The U.S. State Department has classified Iran as a “country of particular concern” for “having engaged in or tolerated particularly severe violations of religious freedom.”

For previous coverage of Iran, see here.

“Brothers face ‘propaganda’ charges under amended Article 500,” Article 18, January 30, 2024:

Two brothers arrested before Christmas and detained for a month have been charged with “deviant educational or propaganda activities contrary to the holy Islamic law by making false claims in religious fields”.

Alireza and Amir Nourmohammadi were arrested in Karaj, near Tehran, on 11 December, alongside fellow house-church member Milad Goodarzi, as well as Alireza’s son, though the Nourmohammadi family’s identities were not made public at the time.

Milad and Alireza’s son were released on bail later that same day, but the two brothers remained in detention until their release on bail on 10 January, when they were each forced to submit approximately $3,000.

Meanwhile, several other families associated with the same house-church were summoned and interrogated regarding their faith and religious activities.

Alireza and Amir have been charged under the controversially amended Article 500 of the Islamic Penal Code, the second time Alireza has been charged under the new law, having only been released in March last year after 16 months in Karaj Central Prison on similar charges.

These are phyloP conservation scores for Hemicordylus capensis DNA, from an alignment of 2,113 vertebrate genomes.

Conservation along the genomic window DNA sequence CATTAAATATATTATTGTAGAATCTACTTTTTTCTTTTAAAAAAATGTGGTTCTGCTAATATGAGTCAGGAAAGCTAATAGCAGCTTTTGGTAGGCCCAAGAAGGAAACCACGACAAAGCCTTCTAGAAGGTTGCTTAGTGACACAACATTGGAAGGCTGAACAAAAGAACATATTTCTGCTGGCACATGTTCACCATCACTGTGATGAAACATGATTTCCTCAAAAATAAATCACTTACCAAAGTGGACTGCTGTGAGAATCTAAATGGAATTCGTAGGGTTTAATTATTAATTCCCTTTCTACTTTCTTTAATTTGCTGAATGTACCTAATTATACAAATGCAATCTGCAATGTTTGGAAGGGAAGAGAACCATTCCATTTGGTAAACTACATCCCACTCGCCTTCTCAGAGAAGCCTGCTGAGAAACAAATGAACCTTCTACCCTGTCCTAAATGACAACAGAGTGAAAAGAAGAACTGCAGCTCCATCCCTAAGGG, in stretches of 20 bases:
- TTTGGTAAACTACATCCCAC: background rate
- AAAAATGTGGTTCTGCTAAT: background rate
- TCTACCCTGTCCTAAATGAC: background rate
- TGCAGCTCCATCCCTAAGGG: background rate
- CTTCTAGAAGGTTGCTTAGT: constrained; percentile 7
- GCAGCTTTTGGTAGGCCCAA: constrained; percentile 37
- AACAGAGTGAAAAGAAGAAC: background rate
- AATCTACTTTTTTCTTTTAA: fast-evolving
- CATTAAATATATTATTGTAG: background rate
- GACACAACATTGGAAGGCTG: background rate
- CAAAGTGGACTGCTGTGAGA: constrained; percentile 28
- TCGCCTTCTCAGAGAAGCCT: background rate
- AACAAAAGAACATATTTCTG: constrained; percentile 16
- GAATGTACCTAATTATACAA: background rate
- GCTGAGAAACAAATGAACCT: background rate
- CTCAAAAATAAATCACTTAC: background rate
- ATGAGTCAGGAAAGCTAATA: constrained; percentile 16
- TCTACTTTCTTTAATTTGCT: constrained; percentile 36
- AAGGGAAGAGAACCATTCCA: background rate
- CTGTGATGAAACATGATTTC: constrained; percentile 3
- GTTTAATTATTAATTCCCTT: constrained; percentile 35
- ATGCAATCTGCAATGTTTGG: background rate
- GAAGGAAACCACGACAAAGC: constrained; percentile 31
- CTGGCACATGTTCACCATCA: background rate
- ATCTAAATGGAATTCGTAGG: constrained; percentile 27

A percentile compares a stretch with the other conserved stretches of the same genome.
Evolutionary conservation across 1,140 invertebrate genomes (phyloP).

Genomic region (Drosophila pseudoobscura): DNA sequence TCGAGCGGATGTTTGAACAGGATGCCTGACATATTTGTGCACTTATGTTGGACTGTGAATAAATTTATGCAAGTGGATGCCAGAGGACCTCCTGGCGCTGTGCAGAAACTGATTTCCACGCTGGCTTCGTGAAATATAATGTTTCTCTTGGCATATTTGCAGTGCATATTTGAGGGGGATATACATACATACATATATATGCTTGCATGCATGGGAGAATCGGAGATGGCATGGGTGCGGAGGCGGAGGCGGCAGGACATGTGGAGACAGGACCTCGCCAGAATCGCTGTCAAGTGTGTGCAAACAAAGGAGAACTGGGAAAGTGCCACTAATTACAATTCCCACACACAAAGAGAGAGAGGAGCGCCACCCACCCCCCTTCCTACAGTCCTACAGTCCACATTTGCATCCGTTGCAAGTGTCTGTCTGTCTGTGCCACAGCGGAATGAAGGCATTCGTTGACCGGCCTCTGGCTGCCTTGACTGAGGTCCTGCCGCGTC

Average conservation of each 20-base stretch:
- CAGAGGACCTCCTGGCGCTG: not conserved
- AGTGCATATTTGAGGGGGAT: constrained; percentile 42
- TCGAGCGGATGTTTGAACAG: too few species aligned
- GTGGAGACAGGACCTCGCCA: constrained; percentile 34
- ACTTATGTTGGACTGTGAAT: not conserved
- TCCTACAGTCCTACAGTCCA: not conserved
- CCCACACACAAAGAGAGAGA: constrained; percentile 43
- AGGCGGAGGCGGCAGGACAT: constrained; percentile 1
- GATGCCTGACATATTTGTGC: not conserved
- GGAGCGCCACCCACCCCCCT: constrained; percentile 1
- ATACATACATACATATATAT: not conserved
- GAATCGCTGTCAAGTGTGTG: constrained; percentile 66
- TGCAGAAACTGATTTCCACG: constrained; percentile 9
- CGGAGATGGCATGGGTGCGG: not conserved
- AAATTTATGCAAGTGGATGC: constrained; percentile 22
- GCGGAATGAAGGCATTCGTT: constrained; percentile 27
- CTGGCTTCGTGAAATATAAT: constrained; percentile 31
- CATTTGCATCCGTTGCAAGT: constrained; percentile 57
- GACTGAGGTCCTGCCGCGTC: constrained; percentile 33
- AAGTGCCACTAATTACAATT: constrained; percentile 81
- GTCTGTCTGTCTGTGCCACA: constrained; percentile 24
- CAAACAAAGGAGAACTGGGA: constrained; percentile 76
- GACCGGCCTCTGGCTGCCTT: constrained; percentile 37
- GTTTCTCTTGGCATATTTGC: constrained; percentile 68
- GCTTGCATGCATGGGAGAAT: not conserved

Alireza served those 16 months alongside Milad and another house-church member, Amin Khaki, all of whom had previously spent time in prison, back in 2019, following charges of “propaganda against the state”.

Then in 2021, following the introduction of the new Article 500, Alireza, Milad and Amin became the first known example of house-church members being charged, and later sentenced, under the amendments, which were labelled “a full-on attack on the right to freedom of religion and belief” by an NGO focused on freedom of expression.

Article18’s director, Mansour Borji, meanwhile warned that the amendments would “bring more ambiguity to an already ambiguous set of charges … and decrease the chance that a judge may act in a more tolerant way towards house-church members, by providing greater scope within the law to bring charges on these vaguely-defined grounds”.